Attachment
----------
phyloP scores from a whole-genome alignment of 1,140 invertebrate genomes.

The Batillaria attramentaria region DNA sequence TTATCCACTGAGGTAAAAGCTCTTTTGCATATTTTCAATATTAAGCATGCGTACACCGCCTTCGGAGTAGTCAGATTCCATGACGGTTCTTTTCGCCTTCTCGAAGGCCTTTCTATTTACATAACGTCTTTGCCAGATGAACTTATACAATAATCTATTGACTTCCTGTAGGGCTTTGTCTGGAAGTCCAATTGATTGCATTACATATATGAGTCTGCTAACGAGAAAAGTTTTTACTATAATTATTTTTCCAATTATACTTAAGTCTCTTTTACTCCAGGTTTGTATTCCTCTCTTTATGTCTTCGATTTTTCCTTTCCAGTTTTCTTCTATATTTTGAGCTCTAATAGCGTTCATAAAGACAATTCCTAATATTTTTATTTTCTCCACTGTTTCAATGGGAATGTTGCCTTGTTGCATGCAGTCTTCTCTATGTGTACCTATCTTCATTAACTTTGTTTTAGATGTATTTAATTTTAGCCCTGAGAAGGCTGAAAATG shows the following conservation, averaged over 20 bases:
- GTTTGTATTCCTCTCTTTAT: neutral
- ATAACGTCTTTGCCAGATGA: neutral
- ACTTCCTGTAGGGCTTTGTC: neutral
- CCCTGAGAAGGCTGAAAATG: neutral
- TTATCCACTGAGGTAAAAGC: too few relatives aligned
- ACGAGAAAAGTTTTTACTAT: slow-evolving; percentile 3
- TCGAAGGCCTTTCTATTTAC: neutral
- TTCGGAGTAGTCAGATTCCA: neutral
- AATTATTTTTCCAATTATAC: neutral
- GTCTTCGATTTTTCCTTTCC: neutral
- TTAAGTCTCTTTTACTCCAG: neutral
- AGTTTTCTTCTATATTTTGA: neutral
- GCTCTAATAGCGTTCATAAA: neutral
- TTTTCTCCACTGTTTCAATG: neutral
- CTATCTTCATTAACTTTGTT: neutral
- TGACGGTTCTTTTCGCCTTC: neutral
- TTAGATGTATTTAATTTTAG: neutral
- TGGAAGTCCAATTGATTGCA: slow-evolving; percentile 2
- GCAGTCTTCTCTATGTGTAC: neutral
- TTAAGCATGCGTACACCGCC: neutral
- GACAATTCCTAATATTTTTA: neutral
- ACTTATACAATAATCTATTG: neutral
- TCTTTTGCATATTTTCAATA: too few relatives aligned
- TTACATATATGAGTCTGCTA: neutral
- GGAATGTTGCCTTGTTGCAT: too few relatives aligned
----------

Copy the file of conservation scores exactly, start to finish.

phyloP scores from a whole-genome alignment of 1,140 invertebrate genomes.

The Batillaria attramentaria region DNA sequence TTATCCACTGAGGTAAAAGCTCTTTTGCATATTTTCAATATTAAGCATGCGTACACCGCCTTCGGAGTAGTCAGATTCCATGACGGTTCTTTTCGCCTTCTCGAAGGCCTTTCTATTTACATAACGTCTTTGCCAGATGAACTTATACAATAATCTATTGACTTCCTGTAGGGCTTTGTCTGGAAGTCCAATTGATTGCATTACATATATGAGTCTGCTAACGAGAAAAGTTTTTACTATAATTATTTTTCCAATTATACTTAAGTCTCTTTTACTCCAGGTTTGTATTCCTCTCTTTATGTCTTCGATTTTTCCTTTCCAGTTTTCTTCTATATTTTGAGCTCTAATAGCGTTCATAAAGACAATTCCTAATATTTTTATTTTCTCCACTGTTTCAATGGGAATGTTGCCTTGTTGCATGCAGTCTTCTCTATGTGTACCTATCTTCATTAACTTTGTTTTAGATGTATTTAATTTTAGCCCTGAGAAGGCTGAAAATG shows the following conservation, averaged over 20 bases:
- GTTTGTATTCCTCTCTTTAT: neutral
- ATAACGTCTTTGCCAGATGA: neutral
- ACTTCCTGTAGGGCTTTGTC: neutral
- CCCTGAGAAGGCTGAAAATG: neutral
- TTATCCACTGAGGTAAAAGC: too few relatives aligned
- ACGAGAAAAGTTTTTACTAT: slow-evolving; percentile 3
- TCGAAGGCCTTTCTATTTAC: neutral
- TTCGGAGTAGTCAGATTCCA: neutral
- AATTATTTTTCCAATTATAC: neutral
- GTCTTCGATTTTTCCTTTCC: neutral
- TTAAGTCTCTTTTACTCCAG: neutral
- AGTTTTCTTCTATATTTTGA: neutral
- GCTCTAATAGCGTTCATAAA: neutral
- TTTTCTCCACTGTTTCAATG: neutral
- CTATCTTCATTAACTTTGTT: neutral
- TGACGGTTCTTTTCGCCTTC: neutral
- TTAGATGTATTTAATTTTAG: neutral
- TGGAAGTCCAATTGATTGCA: slow-evolving; percentile 2
- GCAGTCTTCTCTATGTGTAC: neutral
- TTAAGCATGCGTACACCGCC: neutral
- GACAATTCCTAATATTTTTA: neutral
- ACTTATACAATAATCTATTG: neutral
- TCTTTTGCATATTTTCAATA: too few relatives aligned
- TTACATATATGAGTCTGCTA: neutral
- GGAATGTTGCCTTGTTGCAT: too few relatives aligned